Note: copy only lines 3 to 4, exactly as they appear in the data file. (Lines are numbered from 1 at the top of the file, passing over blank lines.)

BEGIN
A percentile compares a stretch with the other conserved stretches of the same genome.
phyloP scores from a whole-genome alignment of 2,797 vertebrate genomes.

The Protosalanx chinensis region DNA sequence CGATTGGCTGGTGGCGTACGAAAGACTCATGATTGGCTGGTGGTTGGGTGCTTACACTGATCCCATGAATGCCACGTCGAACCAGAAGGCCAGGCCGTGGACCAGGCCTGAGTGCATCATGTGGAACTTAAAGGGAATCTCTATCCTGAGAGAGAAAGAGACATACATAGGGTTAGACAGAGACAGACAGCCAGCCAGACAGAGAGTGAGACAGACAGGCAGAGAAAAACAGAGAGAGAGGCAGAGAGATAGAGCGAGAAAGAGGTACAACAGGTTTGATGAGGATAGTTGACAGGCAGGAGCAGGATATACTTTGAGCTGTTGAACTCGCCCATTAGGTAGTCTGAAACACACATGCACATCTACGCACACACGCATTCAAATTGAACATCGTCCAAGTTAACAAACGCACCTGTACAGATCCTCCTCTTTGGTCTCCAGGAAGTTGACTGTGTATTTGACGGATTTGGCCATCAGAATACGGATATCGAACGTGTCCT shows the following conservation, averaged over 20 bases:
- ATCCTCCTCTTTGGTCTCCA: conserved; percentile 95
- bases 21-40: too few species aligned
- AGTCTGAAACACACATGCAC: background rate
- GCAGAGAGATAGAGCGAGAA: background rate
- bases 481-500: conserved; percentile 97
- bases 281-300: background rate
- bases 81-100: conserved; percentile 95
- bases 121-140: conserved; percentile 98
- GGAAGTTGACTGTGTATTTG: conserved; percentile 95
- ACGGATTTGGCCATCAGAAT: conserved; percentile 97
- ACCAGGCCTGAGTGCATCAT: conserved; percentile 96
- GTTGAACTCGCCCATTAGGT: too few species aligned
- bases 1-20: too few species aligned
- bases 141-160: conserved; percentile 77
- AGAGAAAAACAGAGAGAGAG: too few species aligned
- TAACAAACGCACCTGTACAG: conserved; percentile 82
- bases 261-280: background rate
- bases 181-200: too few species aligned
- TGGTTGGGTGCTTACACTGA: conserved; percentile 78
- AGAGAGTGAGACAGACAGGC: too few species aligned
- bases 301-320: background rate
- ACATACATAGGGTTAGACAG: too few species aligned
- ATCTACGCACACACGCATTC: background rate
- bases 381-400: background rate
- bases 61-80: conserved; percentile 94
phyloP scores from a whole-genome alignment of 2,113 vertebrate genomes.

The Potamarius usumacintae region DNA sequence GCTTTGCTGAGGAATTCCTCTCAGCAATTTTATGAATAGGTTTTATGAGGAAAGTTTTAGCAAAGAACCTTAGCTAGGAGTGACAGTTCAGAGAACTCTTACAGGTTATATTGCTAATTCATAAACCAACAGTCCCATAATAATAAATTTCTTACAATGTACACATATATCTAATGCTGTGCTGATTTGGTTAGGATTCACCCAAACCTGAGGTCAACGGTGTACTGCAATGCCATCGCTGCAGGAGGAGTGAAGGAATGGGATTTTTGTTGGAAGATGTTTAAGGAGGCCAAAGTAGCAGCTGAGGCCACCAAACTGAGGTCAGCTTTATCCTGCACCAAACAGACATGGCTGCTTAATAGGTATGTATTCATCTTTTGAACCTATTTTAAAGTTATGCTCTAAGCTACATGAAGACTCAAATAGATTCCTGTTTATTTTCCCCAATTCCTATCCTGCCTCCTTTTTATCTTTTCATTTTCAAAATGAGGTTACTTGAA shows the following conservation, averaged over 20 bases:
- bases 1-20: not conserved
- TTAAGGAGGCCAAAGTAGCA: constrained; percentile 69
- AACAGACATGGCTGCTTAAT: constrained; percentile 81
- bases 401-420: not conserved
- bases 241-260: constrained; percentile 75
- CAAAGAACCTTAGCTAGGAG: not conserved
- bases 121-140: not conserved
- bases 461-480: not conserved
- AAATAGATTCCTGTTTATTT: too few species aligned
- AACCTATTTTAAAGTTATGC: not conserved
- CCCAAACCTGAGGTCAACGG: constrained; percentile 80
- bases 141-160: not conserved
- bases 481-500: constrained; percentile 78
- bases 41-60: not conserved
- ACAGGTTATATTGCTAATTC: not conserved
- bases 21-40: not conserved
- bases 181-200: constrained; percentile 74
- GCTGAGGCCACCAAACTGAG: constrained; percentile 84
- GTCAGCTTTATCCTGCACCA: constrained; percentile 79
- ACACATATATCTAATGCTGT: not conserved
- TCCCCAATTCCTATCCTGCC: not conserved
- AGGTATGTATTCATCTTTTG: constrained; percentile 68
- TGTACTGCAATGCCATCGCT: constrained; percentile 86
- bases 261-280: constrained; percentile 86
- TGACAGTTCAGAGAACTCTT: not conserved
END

The Protosalanx chinensis region DNA sequence CGATTGGCTGGTGGCGTACGAAAGACTCATGATTGGCTGGTGGTTGGGTGCTTACACTGATCCCATGAATGCCACGTCGAACCAGAAGGCCAGGCCGTGGACCAGGCCTGAGTGCATCATGTGGAACTTAAAGGGAATCTCTATCCTGAGAGAGAAAGAGACATACATAGGGTTAGACAGAGACAGACAGCCAGCCAGACAGAGAGTGAGACAGACAGGCAGAGAAAAACAGAGAGAGAGGCAGAGAGATAGAGCGAGAAAGAGGTACAACAGGTTTGATGAGGATAGTTGACAGGCAGGAGCAGGATATACTTTGAGCTGTTGAACTCGCCCATTAGGTAGTCTGAAACACACATGCACATCTACGCACACACGCATTCAAATTGAACATCGTCCAAGTTAACAAACGCACCTGTACAGATCCTCCTCTTTGGTCTCCAGGAAGTTGACTGTGTATTTGACGGATTTGGCCATCAGAATACGGATATCGAACGTGTCCT shows the following conservation, averaged over 20 bases:
- ATCCTCCTCTTTGGTCTCCA: conserved; percentile 95